Ancient Supplication

Ancient Supplication

Ancient Supplication

Ancient Supplication


This is the first book-length treatment of supplication, an important social practice in ancient Mediterranean civilizations. Despite the importance of supplication, it has received little attention, and no previous study has explored so many aspects of the practice. Naiden investigates thevaried gestures made by the supplicants, the types of requests they make, the arguments used in defense of their requests, and the role of the supplicandus, who evaluates and decides whether to fulfill the requests. Varied and abundant sources invite comparison between the societies of Greece andRome and also among literary genres. Additionally, Naiden formulates an analysis of the ritual in its legal and political contexts. In constructing this rich and thorough study, Naiden considered over 800 acts of supplication from Greek, Hebrew, and Roman literature, art, and scientific sources. 30illustrations and a map of the relevant locations accompany the text.


In the first three steps of supplication, the suppliant takes the initiative. He, not the supplicandus, approaches, gesticulates or speaks, and presents a request and perhaps arguments. At the fourth step, initiative passes to the supplicandus, who evaluates and responds. This chapter will confine itself to the first three steps, those belonging to the suppliant. If we compare supplication to a legal procedure, this chapter will deal with the parts of a trial or hearing that precede the decision made by the jury, judge, or magistrate.

At the first step, the suppliant must often choose between approaching a person and approaching an altar. Phemius faces this choice: shall he approach Odysseus or the altar of Zeus? He does not say why he chooses Odysseus, but do other acts show why he did, or show why other suppliants choose either person or altar? Do these reasons change if the suppliant avails himself of alternatives to the person and the altar, such as approaching with a bough?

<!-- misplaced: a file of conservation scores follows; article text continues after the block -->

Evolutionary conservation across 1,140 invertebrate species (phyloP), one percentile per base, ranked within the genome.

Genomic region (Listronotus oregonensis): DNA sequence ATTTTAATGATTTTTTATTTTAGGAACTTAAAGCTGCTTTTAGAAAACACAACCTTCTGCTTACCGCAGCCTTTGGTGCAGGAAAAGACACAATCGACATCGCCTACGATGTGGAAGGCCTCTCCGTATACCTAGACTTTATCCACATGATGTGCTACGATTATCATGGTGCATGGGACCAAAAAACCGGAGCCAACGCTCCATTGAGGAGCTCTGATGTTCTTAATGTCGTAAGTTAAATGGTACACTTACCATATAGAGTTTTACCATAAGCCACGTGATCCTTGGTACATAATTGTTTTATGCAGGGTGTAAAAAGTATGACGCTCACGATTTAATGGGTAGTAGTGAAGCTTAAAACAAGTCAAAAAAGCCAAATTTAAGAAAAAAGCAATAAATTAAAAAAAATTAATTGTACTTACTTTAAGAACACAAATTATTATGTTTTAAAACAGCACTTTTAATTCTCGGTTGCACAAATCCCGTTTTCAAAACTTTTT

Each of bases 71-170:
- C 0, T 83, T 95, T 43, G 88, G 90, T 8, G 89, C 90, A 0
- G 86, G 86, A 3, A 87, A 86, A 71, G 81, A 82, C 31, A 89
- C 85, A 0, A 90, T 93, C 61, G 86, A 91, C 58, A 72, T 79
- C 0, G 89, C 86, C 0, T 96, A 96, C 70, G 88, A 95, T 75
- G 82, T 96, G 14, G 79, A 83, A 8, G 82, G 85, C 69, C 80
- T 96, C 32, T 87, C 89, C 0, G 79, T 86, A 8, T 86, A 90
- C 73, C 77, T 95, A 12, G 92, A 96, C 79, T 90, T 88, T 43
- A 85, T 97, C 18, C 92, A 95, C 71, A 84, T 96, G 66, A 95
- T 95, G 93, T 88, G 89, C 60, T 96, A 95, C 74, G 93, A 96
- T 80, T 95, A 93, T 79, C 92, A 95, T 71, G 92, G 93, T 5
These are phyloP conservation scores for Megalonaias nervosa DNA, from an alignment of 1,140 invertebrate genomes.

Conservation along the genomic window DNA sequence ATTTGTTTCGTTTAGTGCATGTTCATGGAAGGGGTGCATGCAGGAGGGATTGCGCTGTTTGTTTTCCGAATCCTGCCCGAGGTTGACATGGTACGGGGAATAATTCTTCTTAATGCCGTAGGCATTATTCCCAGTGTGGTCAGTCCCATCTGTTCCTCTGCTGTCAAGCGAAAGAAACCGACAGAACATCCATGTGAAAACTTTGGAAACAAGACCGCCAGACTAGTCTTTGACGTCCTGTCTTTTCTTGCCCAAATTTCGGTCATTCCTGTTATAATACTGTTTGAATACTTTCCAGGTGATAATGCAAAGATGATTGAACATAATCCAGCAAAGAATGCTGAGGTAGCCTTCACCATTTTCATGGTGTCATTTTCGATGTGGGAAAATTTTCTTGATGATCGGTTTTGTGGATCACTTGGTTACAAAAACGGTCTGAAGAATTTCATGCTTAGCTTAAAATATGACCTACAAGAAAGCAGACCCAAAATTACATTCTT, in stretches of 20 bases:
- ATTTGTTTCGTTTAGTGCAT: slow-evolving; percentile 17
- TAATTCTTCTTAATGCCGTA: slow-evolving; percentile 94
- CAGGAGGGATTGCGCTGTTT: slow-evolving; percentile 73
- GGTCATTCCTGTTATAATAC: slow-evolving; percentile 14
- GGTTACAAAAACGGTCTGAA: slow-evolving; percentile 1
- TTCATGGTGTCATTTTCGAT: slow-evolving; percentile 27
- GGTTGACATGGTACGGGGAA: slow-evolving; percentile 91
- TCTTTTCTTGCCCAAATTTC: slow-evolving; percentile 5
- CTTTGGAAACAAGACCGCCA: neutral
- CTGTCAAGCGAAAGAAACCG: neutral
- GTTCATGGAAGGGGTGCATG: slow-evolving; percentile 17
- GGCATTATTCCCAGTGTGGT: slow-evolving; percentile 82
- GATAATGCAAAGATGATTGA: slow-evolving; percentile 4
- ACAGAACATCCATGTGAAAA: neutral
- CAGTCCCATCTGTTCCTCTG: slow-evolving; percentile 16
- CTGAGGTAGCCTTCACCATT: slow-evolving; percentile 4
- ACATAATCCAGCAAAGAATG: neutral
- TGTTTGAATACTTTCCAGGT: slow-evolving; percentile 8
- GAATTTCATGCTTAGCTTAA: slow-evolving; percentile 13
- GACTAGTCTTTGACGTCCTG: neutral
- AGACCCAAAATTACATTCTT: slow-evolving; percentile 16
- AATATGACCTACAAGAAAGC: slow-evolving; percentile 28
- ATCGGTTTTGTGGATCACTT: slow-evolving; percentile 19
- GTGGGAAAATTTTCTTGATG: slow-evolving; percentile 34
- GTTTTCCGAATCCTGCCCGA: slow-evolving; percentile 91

The second step serves to announce the intent to supplicate. Phemius and Leodes convey this intent in two ways, using a distinctive gesture, clasping the knee, and also uttering a word meaning "I am at your knees." This combination raises several questions: were other gestures or words suitable, too, and if so, how many? Do options differ by genre or culture? Which is more common, a gesture, like the knee clasp, or a word? Is a gesture necessary, as many scholars have thought? If not, what does it add? When do suppliants follow Phemius's example and use a combination? Do combinations correlate with genres and cultures?

The third step in supplication falls into two parts, requests and arguments. Phemius and Leodes request to be spared, and support this request with moral, legal, and other arguments. What do suppliants ask for, and how important are requests that are less pressing than the request to be spared? As regards arguments, how important are legal and moral arguments as opposed to others? Phemius, for example, says not only that he has done no voluntary wrong, but that, if spared, he will bring benefits to the house of Odysseus—an argument that he will repay a kindness. What of an argument that neither suppliant makes, but others might, which is that they are members of the household or family? Related to arguments are appeals to pity, such as Leodes and Phemius also make. How do these consort with arguments?

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